Being gay in a small Alabama town isn’t easy. It’s not easy anywhere, really. But watching others who identified as members of the LGBT community being persecuted at my high school made me close the closet door tighter, shove a chair under its knob even. But I always knew, just like you always hear. From the time I was about eight or nine years old, I knew I wasn’t like other boys. Contact sports were never my thing, but I craved the attention boys would give me, even if they were about the tackle me because I actually caught a football (this happened exactly once, and I ran to the wrong end zone). But then we got older, and any semblance of prolonged contact was automatically suspect. Either tacit or explicit, the assumption was clear: he’s a fag.

I wasn’t called a fag until high school. I even used it in my own jeers among peers. Because that’s what you do when you’re desperate to hide a part of yourself, when you see other, prouder, braver people demoralized in front of the lunchtime crowds. I became grateful that, somehow, I passed. But everyone’s time comes due. And then you become the fag people laugh at when you walk down the hall, the fag people impersonate with overly embellished, lispy inflections and limp wrists. But you deny it; it’s the only way you know how to cope.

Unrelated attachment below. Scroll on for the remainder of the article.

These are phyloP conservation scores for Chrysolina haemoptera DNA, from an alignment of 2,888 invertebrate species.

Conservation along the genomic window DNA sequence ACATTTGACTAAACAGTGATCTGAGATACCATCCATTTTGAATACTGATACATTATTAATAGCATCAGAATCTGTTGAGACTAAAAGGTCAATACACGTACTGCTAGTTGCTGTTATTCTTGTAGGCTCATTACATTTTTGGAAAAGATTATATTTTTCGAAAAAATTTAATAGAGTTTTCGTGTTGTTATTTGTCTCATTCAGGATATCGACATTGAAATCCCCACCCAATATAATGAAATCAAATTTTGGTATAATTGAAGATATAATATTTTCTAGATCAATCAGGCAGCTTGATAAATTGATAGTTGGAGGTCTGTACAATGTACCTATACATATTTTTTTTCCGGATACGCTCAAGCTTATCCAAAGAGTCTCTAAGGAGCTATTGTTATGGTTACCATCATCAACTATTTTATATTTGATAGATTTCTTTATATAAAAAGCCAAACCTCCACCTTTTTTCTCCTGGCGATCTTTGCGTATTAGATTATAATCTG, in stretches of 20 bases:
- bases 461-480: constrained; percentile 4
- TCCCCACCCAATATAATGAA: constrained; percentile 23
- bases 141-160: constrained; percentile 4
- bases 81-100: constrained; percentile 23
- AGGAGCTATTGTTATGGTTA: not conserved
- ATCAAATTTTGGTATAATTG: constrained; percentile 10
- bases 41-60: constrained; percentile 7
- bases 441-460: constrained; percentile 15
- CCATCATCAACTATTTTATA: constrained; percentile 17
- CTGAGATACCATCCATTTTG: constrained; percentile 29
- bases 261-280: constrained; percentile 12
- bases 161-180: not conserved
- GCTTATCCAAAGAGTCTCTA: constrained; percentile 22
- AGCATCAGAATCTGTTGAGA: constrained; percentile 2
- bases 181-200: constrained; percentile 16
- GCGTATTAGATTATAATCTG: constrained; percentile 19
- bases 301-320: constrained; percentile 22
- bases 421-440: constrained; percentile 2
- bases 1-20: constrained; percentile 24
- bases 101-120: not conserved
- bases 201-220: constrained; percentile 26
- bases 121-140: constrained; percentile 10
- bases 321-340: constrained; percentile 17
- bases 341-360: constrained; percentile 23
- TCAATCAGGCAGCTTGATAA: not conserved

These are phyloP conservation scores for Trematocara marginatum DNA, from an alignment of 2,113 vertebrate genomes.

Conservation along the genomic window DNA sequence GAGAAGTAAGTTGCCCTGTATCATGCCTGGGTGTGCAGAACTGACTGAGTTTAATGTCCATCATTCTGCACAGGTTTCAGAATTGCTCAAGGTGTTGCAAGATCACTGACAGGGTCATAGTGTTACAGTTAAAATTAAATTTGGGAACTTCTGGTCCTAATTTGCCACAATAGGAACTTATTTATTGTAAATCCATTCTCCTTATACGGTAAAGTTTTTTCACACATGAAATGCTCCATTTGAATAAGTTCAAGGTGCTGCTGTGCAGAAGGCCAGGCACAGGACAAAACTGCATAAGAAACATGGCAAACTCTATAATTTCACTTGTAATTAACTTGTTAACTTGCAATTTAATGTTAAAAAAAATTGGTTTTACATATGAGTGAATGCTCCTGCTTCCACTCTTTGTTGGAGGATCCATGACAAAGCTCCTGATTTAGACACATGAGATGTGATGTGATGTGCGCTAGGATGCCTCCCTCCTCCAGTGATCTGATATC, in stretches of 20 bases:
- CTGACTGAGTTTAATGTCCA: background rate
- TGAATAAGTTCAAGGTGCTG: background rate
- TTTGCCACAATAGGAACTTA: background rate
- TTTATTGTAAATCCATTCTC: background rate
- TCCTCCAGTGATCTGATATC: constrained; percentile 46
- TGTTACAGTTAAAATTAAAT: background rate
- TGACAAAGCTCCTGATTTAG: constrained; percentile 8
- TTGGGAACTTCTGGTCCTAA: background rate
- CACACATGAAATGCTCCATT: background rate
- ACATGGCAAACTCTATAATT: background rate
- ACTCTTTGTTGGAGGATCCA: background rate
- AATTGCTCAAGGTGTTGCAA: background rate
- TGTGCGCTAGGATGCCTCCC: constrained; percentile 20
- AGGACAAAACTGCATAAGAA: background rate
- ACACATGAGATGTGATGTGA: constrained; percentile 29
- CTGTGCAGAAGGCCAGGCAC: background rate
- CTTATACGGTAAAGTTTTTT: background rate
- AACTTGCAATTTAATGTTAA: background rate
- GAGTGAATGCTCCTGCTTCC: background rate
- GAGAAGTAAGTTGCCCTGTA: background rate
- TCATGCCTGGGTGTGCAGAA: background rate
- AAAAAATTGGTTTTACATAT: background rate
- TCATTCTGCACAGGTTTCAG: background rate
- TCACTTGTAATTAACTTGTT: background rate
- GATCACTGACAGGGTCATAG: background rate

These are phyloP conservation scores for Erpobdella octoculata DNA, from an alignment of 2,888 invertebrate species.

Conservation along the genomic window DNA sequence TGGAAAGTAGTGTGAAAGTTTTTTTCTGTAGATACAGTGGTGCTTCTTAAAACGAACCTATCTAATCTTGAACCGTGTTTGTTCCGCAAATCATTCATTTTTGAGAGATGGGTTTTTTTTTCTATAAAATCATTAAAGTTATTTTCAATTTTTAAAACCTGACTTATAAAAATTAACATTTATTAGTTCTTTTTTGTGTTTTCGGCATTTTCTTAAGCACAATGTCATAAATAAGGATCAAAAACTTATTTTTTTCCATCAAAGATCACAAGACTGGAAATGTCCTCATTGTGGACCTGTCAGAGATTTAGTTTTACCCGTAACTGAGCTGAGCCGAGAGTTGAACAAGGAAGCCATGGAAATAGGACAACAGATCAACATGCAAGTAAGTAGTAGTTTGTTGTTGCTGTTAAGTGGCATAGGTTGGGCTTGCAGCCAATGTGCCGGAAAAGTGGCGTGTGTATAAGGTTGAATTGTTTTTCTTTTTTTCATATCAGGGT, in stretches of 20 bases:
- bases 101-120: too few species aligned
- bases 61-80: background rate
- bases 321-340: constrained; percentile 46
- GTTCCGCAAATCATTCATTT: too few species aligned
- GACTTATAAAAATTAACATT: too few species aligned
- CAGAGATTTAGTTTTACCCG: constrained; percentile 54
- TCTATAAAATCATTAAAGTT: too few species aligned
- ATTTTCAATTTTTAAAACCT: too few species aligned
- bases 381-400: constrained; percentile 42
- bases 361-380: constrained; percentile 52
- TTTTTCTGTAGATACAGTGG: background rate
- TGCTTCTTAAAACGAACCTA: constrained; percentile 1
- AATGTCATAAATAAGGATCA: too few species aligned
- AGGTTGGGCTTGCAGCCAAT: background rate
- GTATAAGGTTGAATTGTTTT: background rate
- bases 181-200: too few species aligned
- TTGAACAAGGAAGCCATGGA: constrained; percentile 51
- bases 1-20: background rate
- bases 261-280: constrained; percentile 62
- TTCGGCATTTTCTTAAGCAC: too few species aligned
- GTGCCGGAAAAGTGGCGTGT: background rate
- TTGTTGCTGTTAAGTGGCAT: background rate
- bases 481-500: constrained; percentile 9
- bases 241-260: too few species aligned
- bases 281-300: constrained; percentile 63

And then you graduate, and move away from the small town to a bona fide city, still in Alabama. There, you make life-long friends during heartfelt conversations and experiences, and leave others behind in quintessentially angsty tirades. You grow a little over the years. More people come into your life: first crushes, first exes. You realize through these experiences that who you are at your core isn’t problematic or immoral; it’s just a part of you–not the whole shebang, but a crucial building-block to use as a basis for constructing your future self.